Perdue Farms has released its 2018 Commitments to Animal Care report, which reveals the company’s latest efforts to enhance animal welfare.

The Commitments to Animal Care program, originated in 2016, challenges the status quo on how the majority of chickens are raised in the United States, according to the company.

2018 commitments

According to a press release from Perdue, the 2018 report calls for:

  • Committing to adding windows to 100 percent of chicken houses, after Perdue's research demonstrated that chickens benefit from natural light
  • Identifying alternative breeds that meet the demand for customers who want higher welfare chickens
  • Renewing commitments to better relationships with the farmers who raise Perdue’s chickens; incentives that reward welfare outcomes and not just productivity; and a farmers-only website, including a Farmer Relationship Index score
  • Moving to higher-welfare, controlled atmosphere stunning and a first-in-the-U.S. system to reduce stress and improve bird comfort during catching, transport and at the harvest plant.
  • Increasing transparency by publishing audit results and reporting on animal care incidents.

Animal Care Summit

The release of the 2018 animal care report coincides with the third annual Perdue Animal Care Summit, in which the company brings together animal care experts, representatives of animal welfare advocacy groups, animal care researchers, leading retail and foodservice companies and Perdue farmers.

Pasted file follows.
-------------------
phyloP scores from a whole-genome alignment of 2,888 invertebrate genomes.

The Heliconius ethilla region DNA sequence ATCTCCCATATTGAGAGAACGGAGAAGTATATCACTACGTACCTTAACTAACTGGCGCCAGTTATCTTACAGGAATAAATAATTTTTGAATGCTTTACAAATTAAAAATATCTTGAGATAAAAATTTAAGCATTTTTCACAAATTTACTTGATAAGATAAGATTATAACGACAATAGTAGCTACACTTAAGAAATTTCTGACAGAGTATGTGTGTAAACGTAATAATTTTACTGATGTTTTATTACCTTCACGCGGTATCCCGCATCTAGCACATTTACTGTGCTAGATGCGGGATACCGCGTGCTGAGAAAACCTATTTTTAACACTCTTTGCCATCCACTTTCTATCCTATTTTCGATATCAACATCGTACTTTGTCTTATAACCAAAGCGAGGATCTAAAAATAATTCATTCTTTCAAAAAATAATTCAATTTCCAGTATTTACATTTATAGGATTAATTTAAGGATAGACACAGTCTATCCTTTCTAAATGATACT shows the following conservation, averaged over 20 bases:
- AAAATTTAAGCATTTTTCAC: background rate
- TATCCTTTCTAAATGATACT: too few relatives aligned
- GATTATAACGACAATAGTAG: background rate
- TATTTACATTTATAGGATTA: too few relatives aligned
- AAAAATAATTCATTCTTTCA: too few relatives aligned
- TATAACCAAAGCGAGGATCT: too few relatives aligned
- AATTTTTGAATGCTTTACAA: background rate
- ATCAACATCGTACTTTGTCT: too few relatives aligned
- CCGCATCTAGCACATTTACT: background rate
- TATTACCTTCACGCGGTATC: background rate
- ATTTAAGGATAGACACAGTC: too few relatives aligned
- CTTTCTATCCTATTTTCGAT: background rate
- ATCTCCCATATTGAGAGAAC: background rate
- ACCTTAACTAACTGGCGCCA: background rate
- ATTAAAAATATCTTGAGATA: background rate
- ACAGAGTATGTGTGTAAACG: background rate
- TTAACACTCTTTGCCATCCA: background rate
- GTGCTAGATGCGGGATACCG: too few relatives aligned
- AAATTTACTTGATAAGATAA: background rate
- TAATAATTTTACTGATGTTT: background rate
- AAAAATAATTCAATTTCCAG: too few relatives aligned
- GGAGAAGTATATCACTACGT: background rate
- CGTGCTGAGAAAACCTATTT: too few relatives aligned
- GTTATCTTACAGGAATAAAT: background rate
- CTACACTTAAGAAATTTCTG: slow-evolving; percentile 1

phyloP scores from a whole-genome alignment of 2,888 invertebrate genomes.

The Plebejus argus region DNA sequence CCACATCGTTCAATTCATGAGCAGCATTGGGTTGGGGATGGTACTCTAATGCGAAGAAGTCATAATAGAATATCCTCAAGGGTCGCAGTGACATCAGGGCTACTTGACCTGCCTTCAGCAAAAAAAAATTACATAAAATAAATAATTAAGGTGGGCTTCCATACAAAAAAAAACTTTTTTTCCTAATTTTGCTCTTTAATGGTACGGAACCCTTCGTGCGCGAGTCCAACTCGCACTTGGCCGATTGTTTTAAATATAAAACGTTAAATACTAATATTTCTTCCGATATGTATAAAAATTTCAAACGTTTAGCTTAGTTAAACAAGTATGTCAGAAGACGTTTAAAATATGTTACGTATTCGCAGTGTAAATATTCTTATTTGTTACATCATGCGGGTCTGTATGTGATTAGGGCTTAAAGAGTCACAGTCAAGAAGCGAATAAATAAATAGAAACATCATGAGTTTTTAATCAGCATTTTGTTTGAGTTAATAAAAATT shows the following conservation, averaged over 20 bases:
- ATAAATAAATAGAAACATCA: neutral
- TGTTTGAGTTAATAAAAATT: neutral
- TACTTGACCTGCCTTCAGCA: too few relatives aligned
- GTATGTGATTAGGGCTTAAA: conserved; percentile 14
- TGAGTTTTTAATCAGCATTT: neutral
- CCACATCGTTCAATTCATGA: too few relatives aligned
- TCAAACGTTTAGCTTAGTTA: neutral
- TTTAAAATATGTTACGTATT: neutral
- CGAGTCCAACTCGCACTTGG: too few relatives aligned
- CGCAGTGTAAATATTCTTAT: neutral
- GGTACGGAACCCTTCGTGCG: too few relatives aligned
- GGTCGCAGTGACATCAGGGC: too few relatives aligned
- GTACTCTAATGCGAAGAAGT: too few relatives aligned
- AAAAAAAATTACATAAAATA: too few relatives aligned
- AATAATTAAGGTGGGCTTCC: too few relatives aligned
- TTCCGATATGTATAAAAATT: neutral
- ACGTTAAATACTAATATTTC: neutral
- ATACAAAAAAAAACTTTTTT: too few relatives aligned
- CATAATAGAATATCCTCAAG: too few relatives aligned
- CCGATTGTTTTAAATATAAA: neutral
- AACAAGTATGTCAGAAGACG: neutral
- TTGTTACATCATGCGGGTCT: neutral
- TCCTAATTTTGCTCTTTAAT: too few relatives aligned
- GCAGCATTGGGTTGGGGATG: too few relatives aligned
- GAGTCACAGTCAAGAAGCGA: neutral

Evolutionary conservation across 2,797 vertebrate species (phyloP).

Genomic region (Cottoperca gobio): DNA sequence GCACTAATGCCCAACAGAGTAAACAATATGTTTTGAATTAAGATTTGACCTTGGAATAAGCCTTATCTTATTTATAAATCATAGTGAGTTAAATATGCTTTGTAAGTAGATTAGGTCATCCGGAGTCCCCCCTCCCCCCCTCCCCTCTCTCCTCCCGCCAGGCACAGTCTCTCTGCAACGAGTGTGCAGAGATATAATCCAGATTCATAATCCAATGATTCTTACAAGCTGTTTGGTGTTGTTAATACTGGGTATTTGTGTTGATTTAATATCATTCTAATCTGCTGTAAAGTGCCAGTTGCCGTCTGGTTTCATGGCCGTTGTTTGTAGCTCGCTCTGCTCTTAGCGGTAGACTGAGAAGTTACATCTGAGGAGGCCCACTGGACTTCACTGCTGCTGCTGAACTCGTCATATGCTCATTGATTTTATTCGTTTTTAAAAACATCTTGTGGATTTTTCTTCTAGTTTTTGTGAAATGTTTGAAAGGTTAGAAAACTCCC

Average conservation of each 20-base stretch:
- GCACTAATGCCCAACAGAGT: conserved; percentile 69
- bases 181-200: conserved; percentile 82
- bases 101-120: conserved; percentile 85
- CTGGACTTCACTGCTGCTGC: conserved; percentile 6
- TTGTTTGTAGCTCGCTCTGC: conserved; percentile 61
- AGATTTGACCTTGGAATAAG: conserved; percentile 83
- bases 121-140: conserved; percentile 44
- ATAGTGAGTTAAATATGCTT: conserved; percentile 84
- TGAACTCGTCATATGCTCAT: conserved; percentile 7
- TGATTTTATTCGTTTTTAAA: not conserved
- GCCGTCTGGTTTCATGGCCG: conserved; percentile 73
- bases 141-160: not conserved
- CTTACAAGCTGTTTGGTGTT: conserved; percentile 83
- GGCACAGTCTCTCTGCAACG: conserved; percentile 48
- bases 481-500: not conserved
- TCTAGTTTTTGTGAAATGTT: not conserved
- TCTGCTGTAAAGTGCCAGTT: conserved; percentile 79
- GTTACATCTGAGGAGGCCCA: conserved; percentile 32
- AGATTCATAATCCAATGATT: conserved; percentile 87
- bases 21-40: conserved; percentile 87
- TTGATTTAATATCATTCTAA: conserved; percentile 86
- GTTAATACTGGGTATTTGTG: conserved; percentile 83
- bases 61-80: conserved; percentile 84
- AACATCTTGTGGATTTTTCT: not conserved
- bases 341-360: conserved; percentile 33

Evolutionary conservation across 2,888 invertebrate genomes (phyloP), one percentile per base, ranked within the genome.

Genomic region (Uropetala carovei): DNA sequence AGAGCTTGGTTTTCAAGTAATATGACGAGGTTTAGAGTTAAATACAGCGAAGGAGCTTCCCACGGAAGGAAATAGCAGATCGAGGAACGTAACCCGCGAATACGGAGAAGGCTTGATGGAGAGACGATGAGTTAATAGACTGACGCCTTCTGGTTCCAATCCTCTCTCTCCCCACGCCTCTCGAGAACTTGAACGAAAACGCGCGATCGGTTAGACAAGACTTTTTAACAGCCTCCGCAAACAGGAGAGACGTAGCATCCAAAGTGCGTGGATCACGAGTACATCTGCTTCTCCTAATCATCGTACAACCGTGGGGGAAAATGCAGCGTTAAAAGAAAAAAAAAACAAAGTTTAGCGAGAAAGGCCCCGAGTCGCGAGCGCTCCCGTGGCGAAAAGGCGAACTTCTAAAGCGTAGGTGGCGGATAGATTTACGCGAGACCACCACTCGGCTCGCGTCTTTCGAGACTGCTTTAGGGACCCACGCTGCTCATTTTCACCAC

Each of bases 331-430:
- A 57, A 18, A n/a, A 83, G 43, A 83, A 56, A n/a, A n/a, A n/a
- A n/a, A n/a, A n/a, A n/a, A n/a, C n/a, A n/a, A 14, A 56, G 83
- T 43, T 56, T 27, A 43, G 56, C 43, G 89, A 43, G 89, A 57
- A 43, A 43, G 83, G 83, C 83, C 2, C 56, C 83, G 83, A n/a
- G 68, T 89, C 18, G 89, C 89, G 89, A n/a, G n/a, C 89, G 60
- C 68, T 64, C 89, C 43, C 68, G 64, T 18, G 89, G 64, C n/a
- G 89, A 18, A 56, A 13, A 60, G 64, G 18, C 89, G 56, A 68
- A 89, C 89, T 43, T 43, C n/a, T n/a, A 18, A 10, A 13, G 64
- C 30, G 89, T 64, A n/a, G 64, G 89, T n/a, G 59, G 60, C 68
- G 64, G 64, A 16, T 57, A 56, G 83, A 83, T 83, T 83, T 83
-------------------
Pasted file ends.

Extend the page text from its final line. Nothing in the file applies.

The summit was held on July 11-12, and during the event, Perdue shared updates on its advancements in animal care, while also gaining feedback from attendees.

"We also promised increased transparency and building trust with stakeholders, which is why we continue to host our Animal Care Summit," said Jim Perdue, chairman of the company. "The input from these partners at the summit will help Perdue continue to identify and implement changes that have a quantifiable impact on welfare improvements for its chickens." 

What Perdue’s advocate partners say

The efforts highlighted in the report continue to earn recognition from animal welfare advocates.

"We are heartened that Perdue keeps making measurable, meaningful progress to improve the lives of chickens," said Leah Garces, USA director for Compassion in World Farming. "Perdue keeps rising to the challenge of making better-welfare chicken available to any customer." 

That progress helped Perdue rank among the top 15 percent of companies in the global 2017 Business Benchmark on Farm Animal Welfare.

"Perdue is reflecting consumer sentiment that all animals — including farm animals — should be protected from pain by their work to address these issues in a meaningful, transparent and collaborative way," said Josh Balk, vice president of farm animal protection at the Humane Society of the United States.

"We moved beyond the basics of food, water, shelter and protection from disease to consider not only what chickens need, but what they want," said Perdue.

The company is basing its changes on "The Five Freedoms," a globally accepted standard for animal welfare.

"Since 2016, we've seen more companies talking about the Five Freedoms - but embracing the Five Freedoms takes more than talk, it takes change," said Perdue.

Perspective of Perdue farmer

“I have been growing chickens for 41 years and have always been supportive of the changes Perdue has initiated," said Delaware farmer Alvin Warner. "It has provided a good life for my family and I am proud that Perdue is taking the lead in animal care."